Record of the Insect War

Over the holidays lots of friends sent me this glorious link of Brian Chan‘s Insect Origami, beautiful sculptures of multi-legged invertebrates created by folding a single piece of paper.

Brian Chan, Scutigera, 2006

Brian Chan, Mayfly, 2006

Coincidentally, I watched a documentary with my relatives over the holidays called Between The Folds, a wonderful look at origami. The film lets the artists themselves talk about what drew them to paper folding, and how it is an art, a science, an artistic science, and a scientific art. In amongst all the glorious polygonal paper topology was an offhand  reference by physicist Robert Lang, about the “Bug Wars” of the ’90s. Bug Wars! I had to find out.

Jun Maekawa, kabutomushi, 1993

Like any community of enthusiasts, origami has spawned  many conventions, clubs, and competitions. At one such club known as Origami Tanteidan Jun Maekawa decided to one-up everybody in 1992 by taking a multi-legged rhinoceros beetle model (no simple feat in itself) and add outspread wings to its design. “Then,” says the club’s ‘Insect War‘ page, “the origami insect war got full-scale.” If somebody brought a winged beetle one year, the next somebody made a winged stag beetle. Last year’s spider begets a scorpion. Origami enthusiasts would gleefully analyze each others’ crease patterns, then scour the natural world for an invertebrate nobody had folded before and bring that to the next meeting.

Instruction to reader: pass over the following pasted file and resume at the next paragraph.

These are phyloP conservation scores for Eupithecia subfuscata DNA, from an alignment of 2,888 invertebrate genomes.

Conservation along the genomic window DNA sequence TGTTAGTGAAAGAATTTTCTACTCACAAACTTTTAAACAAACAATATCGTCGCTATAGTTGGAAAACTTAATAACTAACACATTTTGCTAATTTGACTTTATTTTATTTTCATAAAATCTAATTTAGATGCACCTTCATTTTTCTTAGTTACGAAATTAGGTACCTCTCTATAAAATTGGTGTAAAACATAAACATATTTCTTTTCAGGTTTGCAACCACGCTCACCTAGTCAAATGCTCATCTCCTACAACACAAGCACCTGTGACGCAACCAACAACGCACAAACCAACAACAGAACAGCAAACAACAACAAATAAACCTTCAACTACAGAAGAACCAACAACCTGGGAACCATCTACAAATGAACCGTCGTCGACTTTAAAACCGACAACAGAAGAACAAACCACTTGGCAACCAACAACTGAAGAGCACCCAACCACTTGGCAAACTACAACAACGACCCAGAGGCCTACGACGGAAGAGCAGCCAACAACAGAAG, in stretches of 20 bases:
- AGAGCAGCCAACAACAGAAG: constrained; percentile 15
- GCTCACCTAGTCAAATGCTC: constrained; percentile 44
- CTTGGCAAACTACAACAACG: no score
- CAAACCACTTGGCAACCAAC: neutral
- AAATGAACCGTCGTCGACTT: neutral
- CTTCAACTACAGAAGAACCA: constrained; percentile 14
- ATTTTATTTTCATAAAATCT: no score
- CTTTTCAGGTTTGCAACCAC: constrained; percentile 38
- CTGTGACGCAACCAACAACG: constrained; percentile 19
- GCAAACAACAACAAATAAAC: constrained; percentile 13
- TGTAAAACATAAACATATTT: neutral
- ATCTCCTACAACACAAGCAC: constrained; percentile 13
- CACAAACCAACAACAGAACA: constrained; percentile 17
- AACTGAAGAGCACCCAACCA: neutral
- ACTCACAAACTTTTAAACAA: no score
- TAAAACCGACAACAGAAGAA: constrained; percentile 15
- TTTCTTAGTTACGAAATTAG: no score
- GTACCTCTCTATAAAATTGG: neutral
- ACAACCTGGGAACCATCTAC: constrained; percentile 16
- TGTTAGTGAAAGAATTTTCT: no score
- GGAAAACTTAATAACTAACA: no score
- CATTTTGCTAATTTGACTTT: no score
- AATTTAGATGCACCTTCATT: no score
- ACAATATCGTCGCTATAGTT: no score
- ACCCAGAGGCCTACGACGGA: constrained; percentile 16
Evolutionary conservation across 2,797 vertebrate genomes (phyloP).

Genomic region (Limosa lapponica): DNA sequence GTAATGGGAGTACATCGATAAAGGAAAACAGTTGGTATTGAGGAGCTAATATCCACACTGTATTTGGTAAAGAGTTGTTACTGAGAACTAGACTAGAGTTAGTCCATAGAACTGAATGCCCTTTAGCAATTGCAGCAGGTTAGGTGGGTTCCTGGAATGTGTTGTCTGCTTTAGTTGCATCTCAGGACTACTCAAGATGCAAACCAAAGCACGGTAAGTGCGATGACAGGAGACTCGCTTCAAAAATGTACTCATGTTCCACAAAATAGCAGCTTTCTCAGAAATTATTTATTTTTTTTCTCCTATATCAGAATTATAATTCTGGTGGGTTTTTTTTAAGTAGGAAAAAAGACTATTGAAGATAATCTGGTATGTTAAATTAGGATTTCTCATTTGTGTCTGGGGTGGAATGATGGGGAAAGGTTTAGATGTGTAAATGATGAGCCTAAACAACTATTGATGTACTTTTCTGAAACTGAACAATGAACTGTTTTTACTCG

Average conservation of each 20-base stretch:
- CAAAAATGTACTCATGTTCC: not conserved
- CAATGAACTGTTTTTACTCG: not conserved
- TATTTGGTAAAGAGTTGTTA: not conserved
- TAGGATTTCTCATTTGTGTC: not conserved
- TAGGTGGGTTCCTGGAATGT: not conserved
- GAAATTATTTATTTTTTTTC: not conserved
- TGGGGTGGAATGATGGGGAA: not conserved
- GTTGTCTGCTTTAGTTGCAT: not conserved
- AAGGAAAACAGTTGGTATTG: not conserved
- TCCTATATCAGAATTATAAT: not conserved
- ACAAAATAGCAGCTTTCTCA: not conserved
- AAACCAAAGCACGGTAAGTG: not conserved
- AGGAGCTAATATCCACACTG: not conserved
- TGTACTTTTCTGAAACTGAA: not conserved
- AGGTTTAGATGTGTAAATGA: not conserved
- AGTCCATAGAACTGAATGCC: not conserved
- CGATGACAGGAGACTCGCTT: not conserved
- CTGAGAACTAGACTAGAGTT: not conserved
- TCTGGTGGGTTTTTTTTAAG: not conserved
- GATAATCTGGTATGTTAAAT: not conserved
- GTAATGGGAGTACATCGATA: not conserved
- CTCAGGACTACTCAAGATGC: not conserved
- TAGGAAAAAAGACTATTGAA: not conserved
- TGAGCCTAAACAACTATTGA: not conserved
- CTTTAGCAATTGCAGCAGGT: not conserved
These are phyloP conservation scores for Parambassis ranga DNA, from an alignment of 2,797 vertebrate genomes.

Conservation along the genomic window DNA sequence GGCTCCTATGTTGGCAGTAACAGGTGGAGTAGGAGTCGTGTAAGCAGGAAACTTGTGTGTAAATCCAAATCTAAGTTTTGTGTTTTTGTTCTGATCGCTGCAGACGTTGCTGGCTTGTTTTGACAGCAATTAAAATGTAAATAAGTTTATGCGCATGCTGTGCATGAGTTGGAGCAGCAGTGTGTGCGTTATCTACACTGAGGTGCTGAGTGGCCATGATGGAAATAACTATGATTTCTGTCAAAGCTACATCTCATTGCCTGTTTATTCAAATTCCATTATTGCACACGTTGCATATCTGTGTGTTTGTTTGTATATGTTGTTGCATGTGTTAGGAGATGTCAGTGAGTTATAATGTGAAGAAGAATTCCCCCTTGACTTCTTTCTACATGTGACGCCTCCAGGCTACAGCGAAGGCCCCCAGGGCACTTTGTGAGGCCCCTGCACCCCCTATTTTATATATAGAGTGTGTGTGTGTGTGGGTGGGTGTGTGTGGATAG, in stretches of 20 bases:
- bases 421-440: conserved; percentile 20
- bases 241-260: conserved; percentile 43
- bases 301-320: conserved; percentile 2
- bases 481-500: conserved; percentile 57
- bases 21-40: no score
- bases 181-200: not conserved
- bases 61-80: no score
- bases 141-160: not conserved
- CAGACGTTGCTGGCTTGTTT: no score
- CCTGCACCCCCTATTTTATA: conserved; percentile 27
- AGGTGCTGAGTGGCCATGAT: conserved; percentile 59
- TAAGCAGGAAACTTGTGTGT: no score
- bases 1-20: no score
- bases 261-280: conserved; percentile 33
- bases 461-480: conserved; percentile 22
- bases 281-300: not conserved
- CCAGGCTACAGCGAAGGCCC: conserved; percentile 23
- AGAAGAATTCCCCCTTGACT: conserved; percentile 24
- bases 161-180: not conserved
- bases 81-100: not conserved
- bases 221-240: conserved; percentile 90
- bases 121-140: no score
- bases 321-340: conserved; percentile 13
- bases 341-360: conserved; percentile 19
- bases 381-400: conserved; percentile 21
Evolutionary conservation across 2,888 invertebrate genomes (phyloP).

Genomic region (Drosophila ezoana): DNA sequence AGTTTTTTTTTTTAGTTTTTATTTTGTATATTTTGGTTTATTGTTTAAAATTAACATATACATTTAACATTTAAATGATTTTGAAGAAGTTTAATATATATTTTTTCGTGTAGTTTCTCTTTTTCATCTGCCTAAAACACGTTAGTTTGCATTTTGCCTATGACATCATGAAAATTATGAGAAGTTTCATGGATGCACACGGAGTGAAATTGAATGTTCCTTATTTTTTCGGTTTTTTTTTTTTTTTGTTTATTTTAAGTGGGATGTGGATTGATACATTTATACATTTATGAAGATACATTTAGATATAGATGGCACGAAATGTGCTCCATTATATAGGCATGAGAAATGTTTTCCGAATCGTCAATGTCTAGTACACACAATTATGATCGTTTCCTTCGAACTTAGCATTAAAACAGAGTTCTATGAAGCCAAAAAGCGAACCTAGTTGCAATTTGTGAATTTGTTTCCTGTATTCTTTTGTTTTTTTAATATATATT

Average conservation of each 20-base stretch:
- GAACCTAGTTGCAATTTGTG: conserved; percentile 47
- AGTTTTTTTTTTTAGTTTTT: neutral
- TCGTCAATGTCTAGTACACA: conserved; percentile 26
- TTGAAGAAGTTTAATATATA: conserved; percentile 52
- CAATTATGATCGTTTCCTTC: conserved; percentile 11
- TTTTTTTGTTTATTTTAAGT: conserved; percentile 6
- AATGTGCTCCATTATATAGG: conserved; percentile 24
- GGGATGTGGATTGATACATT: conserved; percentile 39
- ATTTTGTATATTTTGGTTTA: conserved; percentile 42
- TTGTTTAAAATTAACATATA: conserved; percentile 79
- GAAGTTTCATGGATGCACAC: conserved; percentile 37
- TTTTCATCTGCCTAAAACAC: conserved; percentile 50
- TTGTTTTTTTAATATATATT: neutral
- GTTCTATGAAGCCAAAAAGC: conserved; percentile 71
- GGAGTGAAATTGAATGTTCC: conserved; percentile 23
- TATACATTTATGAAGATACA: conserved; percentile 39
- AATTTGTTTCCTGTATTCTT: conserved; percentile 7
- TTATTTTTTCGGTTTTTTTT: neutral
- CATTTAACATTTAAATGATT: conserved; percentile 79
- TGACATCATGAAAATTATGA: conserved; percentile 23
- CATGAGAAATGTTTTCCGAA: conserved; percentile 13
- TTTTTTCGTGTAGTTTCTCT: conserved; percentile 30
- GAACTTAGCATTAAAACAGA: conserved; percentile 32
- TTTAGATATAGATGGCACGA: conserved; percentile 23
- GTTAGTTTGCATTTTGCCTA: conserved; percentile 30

The result is an endless swarm of insect origami, entire Flickr groups comprised entirely of folded sculptures representing insects, arachnids, crustaceans, and other arthropods. The Flickr group gives you a taste of the utterly amazing creatures that are being created. As well as being one of the artists profiled in Between The Folds, Lang also expounds a bit about the Bug Wars and the science of origami in a New Yorker article. Lang considers his creations to be compositions, and each sculpture is an ‘Opus’, much like a musical work. Sure, make fun of him if you like, but not until you’ve made your own damn gerromorpha out of a single piece of paper.

Because I can’t help it, here’s a bunch more obscure beasts, each made from a single piece of paper:

Robert Lang, Stag Beetle BP, opus 477, 2005

Robert Lang, Dragonfly varileg, opus 453, 2003

Petr Stuchlý, pseudoscorpion (chelifer cancroides), 2011

Seriously, the amount of obscure arachnids just makes me want to collapse into a disbelieving heap of happy. Who thinks to make a paper ricinuleid? That’s utterly bonkers!

Phil Kuhns, Katydid, 2011

Victoria Serova, Mantis Shrimp, 2009

Victoria Serova, Mantis Shrimp, 2009

One thing’s for sure, I really want to make an origami insect. Perhaps though I’ll start with the insect basics, as right now the only origami I can make is one of those ‘fortune tellers’ from grade school! z end

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